Flexible doctor blade-coated abiotic cathodes for implantable glucose/oxygen biofuel cells

RSC Adv. 2023 Jan 27;13(6):3877-3889. doi: 10.1039/d2ra03471a. eCollection 2023 Jan 24.


Implantable devices powered by batteries have been used for sixty years. In recent devices, lithium-based batteries are the most widely used power source. However, lithium batteries have many disadvantages in terms of safety, reliability, and longevity and require regular monitoring and substitution. Implantable glucose biofuel cells (BFCs) are increasingly seen as a potential future technology for replacing lithium-based batteries because they do not require surgical replacement after 8-10 years and have a theoretically unlimited lifetime thanks to the continued recovery of glucose and oxygen present in the human body. This paper shows the fabrication of flexible implantable abiotic cathodes, based on a nitrogen/iron-doped graphene catalyst, for glucose/oxygen biofuel cell application. An ink, based on nitrogen-iron doped graphene as the abiotic catalyst and chitosan as a binder, was prepared and coated on a flexible teflonated gas diffusion layer using doctor blade coating. The characterization of the biocathode shows an open potential circuit corresponding to the potential of the abiotic catalyst and a high oxygen reduction current density of up to 66 μA cm-2 under physiological conditions. Those cathodes remain stable for up to two years with a current density loss of only 25%. The flexible abiotic electrode cytotoxicity was evaluated by cell culture experiments showing living cells’ high tolerance on the biocathode surface. This work demonstrates that this abiotic catalyst can be a promising alternative for the development of implantable glucose BFCs due to its stability and its cytocompatibility.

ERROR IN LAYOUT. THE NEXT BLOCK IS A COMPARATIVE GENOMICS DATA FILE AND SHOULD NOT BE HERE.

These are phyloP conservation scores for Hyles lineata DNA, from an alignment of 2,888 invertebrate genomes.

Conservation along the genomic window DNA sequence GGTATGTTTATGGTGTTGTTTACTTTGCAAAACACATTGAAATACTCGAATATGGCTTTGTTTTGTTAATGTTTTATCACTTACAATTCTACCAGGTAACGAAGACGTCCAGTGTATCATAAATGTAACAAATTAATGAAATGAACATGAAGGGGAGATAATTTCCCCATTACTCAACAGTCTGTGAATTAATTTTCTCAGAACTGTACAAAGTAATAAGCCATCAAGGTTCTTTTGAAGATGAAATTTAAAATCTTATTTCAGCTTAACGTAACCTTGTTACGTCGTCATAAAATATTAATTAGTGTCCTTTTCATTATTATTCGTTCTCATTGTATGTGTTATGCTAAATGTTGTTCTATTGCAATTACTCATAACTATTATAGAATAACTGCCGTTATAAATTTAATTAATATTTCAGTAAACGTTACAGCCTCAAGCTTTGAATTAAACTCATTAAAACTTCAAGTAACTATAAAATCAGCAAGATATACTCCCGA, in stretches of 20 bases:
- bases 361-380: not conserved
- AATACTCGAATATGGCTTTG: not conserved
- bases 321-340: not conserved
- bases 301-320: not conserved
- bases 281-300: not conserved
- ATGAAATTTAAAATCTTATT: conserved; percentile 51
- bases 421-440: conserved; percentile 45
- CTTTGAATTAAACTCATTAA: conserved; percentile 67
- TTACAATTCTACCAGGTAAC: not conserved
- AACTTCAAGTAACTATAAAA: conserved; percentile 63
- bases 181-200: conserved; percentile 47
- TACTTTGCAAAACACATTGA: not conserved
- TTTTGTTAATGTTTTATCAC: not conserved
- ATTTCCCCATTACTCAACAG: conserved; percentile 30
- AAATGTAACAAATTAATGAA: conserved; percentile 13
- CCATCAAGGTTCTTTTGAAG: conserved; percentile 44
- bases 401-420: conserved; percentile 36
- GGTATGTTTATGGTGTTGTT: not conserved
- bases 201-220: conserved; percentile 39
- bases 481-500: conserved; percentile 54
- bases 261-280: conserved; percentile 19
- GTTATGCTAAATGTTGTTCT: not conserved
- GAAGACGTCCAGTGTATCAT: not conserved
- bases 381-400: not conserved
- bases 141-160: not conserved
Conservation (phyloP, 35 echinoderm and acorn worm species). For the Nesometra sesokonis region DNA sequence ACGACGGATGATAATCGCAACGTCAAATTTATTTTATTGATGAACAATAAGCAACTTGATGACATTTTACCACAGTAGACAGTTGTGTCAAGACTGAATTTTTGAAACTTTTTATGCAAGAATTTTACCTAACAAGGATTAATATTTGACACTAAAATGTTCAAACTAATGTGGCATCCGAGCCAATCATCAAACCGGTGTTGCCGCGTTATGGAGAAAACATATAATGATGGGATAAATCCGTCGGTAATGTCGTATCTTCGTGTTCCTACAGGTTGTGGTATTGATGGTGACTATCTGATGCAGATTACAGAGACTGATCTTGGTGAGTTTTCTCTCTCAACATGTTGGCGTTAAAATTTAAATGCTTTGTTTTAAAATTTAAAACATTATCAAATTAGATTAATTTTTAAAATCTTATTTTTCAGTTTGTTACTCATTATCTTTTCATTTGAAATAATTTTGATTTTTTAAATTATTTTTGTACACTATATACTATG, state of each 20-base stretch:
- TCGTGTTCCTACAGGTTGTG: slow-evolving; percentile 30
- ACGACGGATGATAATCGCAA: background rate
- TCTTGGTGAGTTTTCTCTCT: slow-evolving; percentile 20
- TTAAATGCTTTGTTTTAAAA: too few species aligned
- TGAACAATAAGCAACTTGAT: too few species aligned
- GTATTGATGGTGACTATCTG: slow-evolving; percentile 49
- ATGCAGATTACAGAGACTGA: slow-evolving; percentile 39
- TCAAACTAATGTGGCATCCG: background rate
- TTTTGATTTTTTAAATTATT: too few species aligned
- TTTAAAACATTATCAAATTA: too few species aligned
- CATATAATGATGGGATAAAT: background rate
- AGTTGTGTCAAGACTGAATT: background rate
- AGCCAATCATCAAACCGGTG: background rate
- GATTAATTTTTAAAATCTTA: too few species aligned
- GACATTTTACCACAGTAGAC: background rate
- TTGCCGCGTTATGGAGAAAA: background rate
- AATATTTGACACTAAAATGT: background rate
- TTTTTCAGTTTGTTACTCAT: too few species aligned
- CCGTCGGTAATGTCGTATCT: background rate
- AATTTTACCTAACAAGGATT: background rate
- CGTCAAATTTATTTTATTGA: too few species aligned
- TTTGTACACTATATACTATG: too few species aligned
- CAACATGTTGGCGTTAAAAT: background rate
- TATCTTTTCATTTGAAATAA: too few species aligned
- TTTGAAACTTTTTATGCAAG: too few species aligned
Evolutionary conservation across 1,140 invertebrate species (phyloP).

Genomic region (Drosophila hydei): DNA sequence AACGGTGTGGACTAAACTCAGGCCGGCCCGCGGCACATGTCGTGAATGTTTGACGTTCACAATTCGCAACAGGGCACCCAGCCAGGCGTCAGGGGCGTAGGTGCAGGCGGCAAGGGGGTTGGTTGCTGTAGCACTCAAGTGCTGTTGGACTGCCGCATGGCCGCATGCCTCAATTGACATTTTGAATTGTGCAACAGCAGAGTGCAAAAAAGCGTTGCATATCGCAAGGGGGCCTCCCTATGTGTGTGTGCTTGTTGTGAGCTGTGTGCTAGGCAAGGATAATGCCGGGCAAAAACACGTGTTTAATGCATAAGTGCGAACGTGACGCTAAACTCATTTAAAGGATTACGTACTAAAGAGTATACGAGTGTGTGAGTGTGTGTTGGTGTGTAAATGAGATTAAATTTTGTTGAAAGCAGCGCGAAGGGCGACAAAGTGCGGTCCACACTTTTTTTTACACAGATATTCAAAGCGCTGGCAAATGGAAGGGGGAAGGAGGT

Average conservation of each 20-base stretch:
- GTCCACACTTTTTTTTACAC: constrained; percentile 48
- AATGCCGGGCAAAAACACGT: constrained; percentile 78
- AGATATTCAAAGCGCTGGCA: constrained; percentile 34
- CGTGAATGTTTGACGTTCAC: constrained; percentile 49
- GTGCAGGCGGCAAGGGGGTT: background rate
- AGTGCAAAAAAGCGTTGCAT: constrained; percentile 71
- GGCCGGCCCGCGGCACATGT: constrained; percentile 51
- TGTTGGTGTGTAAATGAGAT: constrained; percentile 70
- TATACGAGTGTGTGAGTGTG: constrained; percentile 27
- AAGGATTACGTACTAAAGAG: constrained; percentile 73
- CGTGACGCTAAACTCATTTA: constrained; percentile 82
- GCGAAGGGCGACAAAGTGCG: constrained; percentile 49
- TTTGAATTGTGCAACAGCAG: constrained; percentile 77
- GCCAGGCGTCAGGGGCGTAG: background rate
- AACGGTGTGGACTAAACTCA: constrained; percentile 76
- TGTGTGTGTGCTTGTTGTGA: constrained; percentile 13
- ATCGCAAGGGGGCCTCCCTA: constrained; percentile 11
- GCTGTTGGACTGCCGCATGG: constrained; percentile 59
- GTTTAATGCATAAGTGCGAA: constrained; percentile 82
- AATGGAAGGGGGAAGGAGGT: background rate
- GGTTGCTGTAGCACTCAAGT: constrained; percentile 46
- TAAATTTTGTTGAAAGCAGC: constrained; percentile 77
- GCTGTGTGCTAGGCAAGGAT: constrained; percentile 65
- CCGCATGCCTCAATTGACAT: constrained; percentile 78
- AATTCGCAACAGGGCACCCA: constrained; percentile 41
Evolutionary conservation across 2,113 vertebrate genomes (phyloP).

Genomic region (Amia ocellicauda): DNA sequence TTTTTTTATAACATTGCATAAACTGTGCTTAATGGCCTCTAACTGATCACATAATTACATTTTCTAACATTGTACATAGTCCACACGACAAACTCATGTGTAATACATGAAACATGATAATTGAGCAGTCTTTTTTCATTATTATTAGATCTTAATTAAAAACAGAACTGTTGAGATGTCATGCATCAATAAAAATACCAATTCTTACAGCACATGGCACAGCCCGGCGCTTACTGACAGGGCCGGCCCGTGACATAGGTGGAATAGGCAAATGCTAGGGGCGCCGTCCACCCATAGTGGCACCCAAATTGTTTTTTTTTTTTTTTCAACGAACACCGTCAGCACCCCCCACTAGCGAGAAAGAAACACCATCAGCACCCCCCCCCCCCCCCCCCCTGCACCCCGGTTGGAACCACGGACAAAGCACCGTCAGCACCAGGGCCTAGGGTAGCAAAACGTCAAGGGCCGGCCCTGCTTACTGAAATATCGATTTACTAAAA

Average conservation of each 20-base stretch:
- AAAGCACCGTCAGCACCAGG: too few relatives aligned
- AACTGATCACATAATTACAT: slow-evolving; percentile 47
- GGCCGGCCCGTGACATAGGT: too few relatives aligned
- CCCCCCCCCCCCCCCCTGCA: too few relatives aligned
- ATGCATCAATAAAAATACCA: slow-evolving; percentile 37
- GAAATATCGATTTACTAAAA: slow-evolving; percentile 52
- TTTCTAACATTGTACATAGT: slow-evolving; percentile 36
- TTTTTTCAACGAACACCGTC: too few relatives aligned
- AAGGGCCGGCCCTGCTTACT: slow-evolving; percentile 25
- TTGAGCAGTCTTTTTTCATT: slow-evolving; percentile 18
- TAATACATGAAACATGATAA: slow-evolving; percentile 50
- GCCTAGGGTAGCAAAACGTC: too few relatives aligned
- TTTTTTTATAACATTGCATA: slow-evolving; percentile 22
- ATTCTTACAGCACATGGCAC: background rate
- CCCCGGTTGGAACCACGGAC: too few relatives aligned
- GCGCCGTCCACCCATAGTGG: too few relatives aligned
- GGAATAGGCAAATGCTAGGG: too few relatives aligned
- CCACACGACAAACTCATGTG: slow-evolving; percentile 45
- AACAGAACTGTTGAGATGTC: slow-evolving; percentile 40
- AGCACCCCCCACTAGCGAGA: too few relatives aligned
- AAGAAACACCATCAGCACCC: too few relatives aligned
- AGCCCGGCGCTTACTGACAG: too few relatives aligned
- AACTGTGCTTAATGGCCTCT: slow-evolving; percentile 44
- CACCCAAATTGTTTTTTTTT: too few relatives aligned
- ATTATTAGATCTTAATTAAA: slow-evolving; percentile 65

PMID:36756603 | PMC:PMC9890629 | DOI:10.1039/d2ra03471a


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